Francis Guthrie, a 21-year-old mathematics student at University College in London, was mapping the counties of England in 1852 when he noticed that he only needed four colors for the map. He asked his younger brother, Frederick Guthrie, if this was true for any map. Frederick took the problem to his professor, Augustus de Morgan.
In 1878 Arthur Cayley presented this problem to the London Mathematical Society. He and various others tried to prove it over the next century. In 1976 Wolfgang Haker and Kenneth Appel of the Univeristy of Illinois proved the theorem using a computer. It took them four years to write the computer program for the Cray computer, which took 1200 hours to check 1476 configurations.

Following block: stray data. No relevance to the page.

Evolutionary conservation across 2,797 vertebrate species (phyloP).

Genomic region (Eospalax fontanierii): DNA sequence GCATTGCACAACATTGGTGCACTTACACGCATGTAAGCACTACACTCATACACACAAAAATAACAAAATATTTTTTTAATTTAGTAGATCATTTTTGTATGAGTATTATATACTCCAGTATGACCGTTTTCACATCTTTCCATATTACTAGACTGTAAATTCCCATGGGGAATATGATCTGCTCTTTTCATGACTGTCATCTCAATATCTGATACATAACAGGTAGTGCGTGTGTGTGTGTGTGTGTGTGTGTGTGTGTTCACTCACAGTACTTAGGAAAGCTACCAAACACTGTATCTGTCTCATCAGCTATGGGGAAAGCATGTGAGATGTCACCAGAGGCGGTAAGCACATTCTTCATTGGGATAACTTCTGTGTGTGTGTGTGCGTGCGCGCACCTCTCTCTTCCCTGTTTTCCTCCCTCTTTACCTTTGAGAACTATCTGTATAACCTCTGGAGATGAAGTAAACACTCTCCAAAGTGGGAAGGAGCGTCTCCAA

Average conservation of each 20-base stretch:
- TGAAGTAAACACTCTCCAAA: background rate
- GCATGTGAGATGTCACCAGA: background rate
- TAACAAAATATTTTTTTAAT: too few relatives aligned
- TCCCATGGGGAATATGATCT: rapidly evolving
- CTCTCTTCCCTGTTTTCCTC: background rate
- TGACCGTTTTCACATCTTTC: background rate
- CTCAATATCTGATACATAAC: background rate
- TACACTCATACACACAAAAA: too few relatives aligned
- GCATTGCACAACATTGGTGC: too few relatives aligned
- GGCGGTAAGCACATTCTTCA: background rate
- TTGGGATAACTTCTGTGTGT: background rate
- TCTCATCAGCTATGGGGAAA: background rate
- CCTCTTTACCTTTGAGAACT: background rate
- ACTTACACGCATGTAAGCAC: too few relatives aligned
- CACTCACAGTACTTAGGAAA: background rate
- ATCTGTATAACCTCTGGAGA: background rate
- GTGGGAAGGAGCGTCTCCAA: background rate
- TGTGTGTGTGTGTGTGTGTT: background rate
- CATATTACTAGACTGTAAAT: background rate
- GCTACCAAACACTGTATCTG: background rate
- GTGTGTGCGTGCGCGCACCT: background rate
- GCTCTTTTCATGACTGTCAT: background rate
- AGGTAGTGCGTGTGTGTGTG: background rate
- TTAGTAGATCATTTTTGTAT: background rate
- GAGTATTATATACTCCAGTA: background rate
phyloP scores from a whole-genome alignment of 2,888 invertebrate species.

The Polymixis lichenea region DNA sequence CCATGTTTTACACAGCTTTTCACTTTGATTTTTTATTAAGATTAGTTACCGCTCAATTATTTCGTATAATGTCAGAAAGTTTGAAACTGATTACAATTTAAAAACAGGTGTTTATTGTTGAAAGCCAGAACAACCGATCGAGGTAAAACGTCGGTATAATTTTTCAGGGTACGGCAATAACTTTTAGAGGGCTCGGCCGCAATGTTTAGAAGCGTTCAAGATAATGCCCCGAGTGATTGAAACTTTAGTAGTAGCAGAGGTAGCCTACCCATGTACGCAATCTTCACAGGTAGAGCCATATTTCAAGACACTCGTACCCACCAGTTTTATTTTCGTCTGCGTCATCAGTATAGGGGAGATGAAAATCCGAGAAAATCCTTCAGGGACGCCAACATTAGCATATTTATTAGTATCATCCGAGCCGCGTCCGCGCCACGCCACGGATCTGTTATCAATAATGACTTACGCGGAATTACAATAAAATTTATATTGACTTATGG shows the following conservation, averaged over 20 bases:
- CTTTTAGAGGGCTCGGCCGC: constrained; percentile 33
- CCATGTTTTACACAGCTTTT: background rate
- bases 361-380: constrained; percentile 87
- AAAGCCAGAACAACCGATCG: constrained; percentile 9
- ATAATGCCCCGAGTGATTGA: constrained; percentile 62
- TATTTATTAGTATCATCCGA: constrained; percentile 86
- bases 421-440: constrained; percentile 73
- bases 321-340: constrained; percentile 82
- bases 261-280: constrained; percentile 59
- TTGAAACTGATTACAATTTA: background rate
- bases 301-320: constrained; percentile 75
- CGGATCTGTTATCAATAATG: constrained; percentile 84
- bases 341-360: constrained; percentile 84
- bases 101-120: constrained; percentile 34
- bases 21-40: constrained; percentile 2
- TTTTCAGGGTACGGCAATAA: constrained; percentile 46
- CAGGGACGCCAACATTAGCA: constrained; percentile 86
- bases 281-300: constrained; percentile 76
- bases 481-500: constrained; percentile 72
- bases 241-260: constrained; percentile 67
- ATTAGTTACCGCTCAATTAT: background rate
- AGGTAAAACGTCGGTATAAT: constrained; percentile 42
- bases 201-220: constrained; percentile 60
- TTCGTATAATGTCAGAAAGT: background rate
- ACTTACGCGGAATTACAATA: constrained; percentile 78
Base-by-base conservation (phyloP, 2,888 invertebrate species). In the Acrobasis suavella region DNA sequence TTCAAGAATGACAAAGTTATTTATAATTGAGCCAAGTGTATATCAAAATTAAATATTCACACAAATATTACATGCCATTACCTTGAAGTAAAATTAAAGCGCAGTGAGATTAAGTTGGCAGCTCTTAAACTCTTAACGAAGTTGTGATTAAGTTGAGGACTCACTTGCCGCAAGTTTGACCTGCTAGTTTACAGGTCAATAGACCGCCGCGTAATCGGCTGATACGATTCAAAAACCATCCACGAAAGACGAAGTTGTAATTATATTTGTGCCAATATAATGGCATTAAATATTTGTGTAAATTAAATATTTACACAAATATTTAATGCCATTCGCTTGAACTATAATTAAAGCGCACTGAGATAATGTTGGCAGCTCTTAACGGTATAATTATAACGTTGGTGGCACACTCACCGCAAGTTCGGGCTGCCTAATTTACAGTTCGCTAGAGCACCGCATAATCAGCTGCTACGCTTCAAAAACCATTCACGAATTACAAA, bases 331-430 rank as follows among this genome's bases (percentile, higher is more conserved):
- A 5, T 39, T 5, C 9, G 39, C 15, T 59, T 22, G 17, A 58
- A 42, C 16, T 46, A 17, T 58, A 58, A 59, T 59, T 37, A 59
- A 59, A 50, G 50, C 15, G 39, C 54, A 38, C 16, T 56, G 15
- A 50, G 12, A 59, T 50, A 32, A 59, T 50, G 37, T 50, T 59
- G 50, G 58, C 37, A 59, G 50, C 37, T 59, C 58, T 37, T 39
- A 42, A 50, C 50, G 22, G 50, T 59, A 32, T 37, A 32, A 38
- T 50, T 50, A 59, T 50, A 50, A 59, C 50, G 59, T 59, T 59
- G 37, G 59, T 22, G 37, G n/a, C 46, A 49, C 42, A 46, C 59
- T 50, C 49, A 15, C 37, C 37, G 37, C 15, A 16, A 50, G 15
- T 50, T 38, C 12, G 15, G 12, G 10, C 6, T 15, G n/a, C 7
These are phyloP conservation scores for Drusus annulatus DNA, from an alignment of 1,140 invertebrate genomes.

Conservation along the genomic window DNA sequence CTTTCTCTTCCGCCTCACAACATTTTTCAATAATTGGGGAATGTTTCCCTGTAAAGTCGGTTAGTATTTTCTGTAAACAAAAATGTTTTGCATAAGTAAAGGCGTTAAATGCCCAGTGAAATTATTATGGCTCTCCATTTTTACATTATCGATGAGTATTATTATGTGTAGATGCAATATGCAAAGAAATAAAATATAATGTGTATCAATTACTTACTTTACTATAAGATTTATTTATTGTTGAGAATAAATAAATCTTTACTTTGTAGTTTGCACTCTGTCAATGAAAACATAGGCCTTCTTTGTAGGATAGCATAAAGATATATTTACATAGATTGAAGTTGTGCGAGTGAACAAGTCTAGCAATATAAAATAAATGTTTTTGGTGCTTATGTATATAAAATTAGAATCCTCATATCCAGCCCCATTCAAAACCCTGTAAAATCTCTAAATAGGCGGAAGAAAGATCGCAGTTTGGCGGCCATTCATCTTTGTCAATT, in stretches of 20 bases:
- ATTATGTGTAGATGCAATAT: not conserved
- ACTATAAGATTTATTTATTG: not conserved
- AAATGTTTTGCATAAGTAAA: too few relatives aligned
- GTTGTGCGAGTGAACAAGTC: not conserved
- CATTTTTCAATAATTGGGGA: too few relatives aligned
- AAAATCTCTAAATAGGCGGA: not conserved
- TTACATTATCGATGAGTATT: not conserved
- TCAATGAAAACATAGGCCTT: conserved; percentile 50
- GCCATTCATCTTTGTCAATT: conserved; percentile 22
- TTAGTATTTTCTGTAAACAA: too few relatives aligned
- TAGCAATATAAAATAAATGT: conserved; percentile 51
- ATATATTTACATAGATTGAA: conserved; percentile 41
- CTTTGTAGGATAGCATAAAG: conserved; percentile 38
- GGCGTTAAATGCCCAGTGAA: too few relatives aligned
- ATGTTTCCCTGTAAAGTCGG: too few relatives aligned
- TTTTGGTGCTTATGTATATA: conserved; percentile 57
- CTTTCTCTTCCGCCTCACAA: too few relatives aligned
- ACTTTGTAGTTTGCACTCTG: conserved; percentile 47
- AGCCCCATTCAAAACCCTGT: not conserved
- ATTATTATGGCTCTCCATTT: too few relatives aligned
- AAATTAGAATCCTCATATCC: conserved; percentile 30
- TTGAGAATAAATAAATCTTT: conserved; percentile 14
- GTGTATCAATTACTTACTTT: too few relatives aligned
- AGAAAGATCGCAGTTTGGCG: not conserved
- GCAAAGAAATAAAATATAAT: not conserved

Some mathematicians are troubled
by the proof by computer. They feel that a theorem so easy to understand
should be able to be proved by hand. Anyone who can prove the theorem
without the computer may win the Fields Medal, the math equivalent of
the Nobel Peace Prize.